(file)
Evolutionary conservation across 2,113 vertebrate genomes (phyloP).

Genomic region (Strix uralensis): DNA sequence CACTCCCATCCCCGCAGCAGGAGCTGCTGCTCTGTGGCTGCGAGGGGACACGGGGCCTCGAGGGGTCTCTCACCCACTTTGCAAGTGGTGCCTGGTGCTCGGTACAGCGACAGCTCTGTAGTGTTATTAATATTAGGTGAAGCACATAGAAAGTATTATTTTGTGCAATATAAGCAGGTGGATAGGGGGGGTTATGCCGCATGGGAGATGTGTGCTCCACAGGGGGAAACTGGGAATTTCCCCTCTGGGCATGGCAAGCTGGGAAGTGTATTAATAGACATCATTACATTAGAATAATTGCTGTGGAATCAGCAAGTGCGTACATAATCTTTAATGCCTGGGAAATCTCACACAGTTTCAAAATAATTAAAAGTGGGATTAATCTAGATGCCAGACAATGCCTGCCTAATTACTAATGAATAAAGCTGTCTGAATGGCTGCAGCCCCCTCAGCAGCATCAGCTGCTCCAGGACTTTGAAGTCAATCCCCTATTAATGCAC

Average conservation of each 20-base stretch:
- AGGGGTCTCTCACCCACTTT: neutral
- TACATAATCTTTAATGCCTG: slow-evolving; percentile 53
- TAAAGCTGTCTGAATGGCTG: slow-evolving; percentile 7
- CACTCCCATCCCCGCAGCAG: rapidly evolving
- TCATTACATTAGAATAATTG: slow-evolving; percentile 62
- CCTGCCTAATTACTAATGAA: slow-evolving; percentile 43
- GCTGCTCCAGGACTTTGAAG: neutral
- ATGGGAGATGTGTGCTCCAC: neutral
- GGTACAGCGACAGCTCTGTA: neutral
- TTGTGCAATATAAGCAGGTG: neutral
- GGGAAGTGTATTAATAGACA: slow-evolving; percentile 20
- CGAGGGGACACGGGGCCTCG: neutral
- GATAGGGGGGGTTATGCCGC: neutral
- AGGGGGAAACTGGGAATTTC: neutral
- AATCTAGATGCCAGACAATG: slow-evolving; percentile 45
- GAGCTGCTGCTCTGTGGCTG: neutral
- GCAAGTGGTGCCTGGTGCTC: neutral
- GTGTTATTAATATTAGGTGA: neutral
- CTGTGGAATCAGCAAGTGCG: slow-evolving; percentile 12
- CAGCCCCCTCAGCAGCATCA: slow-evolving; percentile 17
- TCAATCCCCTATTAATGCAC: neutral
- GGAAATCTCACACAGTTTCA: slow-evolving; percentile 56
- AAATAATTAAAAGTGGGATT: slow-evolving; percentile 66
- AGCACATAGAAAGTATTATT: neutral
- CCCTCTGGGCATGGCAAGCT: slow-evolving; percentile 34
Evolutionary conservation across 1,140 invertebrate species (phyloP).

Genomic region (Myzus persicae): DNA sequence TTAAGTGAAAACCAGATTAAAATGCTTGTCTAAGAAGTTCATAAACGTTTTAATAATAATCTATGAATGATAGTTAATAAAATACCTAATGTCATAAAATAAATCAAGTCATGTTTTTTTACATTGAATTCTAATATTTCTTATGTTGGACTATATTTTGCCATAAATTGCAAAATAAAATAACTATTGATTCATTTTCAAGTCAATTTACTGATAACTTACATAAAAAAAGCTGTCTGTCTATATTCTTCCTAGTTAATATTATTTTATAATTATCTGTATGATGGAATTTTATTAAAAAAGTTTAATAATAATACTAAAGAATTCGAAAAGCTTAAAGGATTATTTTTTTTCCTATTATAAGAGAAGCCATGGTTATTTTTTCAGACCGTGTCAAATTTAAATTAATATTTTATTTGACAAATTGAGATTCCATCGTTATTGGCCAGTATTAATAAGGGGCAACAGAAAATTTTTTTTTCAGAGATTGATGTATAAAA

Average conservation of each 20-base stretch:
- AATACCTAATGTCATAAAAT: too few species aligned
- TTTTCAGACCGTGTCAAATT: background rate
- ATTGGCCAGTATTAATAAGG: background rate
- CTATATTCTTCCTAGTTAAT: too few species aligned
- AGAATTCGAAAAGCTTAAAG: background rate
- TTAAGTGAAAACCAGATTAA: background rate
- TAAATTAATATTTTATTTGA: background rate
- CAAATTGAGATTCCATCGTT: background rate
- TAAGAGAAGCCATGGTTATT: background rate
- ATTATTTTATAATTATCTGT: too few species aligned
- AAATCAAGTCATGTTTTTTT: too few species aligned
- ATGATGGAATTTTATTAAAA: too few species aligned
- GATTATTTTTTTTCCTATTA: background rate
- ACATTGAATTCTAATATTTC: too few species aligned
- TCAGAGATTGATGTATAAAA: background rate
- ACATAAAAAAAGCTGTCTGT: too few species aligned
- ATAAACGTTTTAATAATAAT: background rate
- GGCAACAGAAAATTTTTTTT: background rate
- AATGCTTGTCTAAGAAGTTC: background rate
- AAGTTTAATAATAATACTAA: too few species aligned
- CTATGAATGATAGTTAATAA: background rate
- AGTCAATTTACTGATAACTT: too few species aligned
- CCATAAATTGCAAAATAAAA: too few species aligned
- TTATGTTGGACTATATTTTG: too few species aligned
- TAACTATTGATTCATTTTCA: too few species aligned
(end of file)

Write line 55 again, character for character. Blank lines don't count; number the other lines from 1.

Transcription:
- TTATGTTGGACTATATTTTG: too few species aligned